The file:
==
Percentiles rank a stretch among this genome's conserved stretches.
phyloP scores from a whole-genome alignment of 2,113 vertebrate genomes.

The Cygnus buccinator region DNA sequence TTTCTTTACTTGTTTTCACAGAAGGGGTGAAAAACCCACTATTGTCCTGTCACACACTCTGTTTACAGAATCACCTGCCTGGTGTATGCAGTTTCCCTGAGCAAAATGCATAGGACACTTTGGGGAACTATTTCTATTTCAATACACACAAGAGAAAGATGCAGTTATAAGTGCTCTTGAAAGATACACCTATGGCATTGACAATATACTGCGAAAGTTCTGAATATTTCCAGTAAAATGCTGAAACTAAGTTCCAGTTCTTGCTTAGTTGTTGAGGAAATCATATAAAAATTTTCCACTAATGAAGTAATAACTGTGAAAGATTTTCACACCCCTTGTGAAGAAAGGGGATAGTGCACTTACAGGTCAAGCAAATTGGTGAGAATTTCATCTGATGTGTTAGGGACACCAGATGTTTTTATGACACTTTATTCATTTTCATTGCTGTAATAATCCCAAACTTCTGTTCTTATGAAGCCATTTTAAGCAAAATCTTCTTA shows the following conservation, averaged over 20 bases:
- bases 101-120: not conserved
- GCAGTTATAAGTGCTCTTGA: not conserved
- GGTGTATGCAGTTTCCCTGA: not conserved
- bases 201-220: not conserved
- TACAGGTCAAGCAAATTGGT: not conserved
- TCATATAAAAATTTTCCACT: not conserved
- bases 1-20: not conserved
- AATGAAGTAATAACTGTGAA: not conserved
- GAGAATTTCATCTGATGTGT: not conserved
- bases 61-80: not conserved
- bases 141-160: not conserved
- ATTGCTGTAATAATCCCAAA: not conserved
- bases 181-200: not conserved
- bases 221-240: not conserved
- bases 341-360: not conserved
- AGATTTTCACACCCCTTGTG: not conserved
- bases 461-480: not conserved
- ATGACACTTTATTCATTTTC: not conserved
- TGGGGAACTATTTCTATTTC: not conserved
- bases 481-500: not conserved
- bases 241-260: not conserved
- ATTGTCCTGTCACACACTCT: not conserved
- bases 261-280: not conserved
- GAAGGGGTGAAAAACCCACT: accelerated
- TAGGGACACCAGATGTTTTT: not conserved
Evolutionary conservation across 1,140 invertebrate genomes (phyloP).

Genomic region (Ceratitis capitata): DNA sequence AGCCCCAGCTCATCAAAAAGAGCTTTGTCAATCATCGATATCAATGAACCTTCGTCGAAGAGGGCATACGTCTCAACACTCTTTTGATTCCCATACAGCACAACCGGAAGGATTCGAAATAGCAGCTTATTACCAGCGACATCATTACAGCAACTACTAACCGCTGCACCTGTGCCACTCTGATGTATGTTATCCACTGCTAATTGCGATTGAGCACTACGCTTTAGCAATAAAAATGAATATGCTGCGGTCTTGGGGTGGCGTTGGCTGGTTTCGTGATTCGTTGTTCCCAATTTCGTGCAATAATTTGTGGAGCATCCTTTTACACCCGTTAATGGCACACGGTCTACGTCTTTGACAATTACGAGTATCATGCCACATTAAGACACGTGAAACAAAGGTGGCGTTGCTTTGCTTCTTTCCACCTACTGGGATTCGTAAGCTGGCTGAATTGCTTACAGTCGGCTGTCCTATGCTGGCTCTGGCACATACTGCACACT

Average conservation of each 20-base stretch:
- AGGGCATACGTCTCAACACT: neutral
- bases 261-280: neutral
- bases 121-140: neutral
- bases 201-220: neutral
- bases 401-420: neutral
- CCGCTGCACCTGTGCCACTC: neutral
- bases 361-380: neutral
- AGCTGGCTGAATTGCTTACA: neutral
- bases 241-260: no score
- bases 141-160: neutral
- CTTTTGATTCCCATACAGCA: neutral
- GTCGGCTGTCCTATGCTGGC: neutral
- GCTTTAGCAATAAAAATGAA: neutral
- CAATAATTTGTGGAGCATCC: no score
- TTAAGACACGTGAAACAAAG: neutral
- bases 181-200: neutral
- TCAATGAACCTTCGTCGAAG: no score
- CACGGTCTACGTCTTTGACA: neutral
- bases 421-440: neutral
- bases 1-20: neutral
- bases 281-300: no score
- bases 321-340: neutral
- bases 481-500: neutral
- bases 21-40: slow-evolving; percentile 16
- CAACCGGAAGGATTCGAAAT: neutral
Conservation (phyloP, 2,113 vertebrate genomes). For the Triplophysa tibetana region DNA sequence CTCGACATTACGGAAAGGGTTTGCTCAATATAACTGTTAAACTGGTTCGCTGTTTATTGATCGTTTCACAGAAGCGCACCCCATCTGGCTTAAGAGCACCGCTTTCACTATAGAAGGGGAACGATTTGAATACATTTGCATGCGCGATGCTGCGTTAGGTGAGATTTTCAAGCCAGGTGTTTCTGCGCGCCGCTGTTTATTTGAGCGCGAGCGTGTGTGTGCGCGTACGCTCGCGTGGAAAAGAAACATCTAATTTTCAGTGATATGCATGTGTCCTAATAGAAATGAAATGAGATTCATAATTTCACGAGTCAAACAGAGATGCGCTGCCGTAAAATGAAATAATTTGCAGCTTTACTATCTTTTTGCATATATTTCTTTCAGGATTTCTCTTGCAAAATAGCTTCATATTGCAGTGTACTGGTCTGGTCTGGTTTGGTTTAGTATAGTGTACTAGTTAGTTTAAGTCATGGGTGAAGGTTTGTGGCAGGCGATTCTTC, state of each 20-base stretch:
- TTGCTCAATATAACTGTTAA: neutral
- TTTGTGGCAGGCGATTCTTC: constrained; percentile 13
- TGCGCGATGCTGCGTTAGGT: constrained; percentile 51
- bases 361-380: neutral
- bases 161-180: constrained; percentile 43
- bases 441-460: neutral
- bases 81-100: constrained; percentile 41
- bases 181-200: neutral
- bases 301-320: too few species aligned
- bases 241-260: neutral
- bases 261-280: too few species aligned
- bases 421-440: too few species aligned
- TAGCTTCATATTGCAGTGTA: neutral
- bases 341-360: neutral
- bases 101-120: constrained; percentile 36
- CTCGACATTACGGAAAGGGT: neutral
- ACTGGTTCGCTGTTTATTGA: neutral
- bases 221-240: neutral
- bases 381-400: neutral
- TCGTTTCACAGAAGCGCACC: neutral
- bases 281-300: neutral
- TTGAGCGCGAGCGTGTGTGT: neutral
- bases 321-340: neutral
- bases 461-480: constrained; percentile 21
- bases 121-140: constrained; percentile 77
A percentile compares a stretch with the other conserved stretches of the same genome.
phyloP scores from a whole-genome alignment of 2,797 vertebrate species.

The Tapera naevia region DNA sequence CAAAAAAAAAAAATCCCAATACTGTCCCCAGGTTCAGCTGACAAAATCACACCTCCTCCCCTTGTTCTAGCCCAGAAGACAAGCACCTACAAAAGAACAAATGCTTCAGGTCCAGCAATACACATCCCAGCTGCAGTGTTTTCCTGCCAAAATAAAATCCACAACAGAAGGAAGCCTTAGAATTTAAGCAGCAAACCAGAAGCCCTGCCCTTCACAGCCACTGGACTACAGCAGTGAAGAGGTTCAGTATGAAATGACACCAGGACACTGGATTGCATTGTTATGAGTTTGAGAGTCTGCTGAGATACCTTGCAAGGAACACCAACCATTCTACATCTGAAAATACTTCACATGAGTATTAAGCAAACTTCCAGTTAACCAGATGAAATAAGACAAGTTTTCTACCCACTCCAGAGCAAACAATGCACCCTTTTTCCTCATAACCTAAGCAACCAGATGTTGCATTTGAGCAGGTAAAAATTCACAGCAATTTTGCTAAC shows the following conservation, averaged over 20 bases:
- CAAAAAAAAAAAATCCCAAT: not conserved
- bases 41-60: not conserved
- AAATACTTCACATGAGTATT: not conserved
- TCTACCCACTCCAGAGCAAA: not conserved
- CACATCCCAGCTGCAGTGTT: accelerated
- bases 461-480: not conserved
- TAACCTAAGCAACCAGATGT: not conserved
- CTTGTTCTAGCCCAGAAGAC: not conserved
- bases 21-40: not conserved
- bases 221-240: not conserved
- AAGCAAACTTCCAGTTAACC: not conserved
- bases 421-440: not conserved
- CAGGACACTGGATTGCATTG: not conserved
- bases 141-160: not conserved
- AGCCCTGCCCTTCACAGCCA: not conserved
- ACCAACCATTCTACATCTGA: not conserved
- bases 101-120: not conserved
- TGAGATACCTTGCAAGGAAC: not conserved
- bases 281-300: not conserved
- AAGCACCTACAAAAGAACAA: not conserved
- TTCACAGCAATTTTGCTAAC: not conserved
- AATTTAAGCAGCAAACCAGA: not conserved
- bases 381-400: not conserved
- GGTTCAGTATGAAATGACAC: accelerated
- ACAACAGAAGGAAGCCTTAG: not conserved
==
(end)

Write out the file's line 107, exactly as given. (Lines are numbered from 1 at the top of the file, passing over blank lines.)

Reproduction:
- AATTTAAGCAGCAAACCAGA: not conserved